Offline Ebb

Re: Scotland getting a "Divorce" from the UK?
« Reply #2 on: September 17, 2014, 03:32:52 PM »
NPR has being doing pretty consistent coverage of it.

It's encouraging to hear that regardless of the rhetoric before tomorrow's vote, the overwhelming consensus among Scots on both sides of the fence (as well as those undecided) seems to be "Well, if the vote goes the wrong way tomorrow, I expect we'll sit down, have a drink, and make the best of it."

My main concern (as a self-centered resident of the US) isn't so much for Scotland, which I expect will find a way to work things out as an independent country, though perhaps at great cost. It's that the departure of all of the generally more liberal Scottish representatives from the UK Parliament will drive that body pretty hard to the conservative end of the spectrum.

Offline Cycle

Re: Scotland getting a "Divorce" from the UK?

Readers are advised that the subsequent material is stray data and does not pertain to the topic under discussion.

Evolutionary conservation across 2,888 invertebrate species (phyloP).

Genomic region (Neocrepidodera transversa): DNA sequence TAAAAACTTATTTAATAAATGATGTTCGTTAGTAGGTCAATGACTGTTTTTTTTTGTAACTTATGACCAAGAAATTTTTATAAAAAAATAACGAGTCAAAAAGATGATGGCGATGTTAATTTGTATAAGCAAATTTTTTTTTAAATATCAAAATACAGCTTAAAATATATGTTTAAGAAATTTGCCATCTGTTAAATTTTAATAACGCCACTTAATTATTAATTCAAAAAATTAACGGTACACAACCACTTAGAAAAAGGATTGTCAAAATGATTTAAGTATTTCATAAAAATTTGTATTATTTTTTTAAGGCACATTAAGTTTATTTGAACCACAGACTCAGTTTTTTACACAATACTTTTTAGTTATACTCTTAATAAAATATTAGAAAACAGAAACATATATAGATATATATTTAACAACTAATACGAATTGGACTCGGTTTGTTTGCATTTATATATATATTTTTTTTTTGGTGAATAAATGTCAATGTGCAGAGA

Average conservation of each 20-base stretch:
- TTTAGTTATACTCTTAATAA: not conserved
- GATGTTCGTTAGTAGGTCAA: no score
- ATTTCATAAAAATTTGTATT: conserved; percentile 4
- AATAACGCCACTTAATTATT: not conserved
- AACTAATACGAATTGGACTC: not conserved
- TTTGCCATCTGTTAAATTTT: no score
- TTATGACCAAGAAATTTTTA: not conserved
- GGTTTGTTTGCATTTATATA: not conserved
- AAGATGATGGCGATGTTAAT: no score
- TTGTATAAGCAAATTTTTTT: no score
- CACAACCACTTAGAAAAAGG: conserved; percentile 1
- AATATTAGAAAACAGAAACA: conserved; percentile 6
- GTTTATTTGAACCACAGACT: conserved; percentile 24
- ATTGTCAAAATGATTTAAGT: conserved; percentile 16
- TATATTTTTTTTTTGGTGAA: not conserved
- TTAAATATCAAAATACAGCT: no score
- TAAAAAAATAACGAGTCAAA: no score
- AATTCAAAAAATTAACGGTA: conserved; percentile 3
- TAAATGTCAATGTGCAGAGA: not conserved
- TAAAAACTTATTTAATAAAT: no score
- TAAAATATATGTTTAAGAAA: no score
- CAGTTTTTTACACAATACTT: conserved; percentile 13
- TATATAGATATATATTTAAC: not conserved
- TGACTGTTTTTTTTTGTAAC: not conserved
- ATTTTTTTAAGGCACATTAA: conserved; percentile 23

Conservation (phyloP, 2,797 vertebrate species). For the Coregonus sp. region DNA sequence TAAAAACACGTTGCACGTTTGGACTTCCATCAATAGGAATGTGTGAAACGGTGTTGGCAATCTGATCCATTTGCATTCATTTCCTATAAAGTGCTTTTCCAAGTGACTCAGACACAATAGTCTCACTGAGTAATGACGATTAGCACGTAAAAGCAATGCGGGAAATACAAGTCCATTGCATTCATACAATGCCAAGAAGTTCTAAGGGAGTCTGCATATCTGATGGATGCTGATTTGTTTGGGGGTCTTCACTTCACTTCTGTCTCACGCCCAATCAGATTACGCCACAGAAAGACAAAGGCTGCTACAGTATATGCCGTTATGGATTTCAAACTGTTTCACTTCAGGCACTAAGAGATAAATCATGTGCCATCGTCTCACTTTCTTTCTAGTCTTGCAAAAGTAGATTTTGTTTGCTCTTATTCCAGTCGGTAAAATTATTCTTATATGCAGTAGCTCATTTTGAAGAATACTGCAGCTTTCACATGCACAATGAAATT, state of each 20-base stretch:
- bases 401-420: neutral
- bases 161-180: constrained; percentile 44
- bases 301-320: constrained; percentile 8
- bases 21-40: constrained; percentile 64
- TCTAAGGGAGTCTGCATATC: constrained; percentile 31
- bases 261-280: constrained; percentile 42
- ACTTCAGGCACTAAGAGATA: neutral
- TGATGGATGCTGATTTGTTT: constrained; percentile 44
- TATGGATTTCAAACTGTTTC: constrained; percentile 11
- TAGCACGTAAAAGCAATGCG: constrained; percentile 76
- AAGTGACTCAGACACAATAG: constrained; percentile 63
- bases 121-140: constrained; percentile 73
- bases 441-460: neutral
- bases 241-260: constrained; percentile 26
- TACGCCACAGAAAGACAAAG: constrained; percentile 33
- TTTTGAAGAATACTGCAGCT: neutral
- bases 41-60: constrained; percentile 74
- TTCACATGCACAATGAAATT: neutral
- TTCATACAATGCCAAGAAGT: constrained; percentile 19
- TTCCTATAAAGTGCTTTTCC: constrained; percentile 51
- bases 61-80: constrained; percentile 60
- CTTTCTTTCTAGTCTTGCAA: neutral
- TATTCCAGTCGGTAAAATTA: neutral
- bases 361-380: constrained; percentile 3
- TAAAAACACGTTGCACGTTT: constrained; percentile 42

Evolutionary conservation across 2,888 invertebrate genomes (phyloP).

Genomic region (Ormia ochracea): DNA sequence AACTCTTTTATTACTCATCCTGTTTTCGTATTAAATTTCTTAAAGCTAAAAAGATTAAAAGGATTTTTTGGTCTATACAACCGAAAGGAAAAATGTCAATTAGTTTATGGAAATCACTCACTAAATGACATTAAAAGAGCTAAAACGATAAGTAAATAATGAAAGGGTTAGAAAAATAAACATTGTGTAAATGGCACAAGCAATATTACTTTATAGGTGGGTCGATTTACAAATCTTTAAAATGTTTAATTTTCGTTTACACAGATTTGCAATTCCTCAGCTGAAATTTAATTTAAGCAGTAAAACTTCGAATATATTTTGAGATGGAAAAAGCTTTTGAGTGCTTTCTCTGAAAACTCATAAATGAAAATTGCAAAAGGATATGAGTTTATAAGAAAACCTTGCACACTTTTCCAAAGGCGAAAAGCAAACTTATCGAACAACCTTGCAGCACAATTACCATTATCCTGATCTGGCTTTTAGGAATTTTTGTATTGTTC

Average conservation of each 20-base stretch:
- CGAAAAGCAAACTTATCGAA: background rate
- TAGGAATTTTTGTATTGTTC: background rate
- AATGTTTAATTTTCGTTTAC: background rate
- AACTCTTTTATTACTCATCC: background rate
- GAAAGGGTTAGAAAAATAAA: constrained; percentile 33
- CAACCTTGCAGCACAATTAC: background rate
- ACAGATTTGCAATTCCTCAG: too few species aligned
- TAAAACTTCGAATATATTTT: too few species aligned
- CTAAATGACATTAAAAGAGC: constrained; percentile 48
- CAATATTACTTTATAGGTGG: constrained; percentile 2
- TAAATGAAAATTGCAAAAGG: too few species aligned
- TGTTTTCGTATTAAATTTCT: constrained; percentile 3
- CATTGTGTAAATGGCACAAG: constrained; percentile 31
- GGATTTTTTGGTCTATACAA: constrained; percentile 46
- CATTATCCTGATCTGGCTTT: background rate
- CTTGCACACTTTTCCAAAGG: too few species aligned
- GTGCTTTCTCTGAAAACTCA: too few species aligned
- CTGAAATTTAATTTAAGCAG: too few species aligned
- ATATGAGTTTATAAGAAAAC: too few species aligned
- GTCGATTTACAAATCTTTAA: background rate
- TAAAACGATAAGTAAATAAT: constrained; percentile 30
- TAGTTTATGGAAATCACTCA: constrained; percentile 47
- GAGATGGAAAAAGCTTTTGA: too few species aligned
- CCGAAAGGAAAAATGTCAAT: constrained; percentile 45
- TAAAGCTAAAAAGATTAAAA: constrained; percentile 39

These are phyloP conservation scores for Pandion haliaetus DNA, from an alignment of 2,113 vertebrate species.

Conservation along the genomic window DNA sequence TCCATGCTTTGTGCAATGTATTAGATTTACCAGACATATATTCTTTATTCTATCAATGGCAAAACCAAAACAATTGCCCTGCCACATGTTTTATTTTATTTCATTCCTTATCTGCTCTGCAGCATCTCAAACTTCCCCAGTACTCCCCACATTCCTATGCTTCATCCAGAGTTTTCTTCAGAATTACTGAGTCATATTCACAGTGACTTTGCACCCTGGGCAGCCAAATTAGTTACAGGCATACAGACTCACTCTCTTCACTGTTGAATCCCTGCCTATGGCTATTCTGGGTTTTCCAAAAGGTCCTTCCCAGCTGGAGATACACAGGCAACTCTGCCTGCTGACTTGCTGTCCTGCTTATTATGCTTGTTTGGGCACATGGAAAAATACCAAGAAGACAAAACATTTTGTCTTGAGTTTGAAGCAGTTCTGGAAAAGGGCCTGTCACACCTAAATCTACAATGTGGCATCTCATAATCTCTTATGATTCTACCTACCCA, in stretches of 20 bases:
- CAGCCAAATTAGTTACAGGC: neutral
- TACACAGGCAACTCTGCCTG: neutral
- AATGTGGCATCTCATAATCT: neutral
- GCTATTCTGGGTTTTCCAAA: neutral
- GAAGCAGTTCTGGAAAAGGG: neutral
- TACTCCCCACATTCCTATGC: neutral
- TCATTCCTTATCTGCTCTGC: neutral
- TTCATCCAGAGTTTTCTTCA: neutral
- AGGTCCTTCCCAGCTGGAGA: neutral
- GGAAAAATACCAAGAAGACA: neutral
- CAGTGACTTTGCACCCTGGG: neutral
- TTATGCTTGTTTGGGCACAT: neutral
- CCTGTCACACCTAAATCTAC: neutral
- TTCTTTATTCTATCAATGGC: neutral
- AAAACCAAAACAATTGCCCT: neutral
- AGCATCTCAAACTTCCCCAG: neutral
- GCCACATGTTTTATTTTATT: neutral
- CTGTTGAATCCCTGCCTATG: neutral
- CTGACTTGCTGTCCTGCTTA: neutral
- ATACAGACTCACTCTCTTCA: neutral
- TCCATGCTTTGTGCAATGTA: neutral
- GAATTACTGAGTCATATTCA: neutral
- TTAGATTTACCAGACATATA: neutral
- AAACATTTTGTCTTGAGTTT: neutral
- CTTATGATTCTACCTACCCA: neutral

« Reply #3 on: September 17, 2014, 05:15:15 PM »
Most of the time when I see something on the news the first question that pops in my head tends to be: what the fuck?

But that's neither here nor there.  I just wanted to clutter your thread.  Have a nice day.  :-)


Offline consortium11

Re: Scotland getting a "Divorce" from the UK?
« Reply #4 on: September 17, 2014, 05:29:35 PM »
I intended to post about this a lot earlier and it kept sort of slipping past me.

Obviously it's huge news over here.

One of the key issues that has made the debate awkward and frequently pretty personal is that so many of the things you'd hope could be viewed as "facts" in this sort of debate are simply unknown. It's hard to debate the future of Scotland when the structure and situation it will find itself in are so unclear.

Let's take a simple example... Scotland's place in the EU.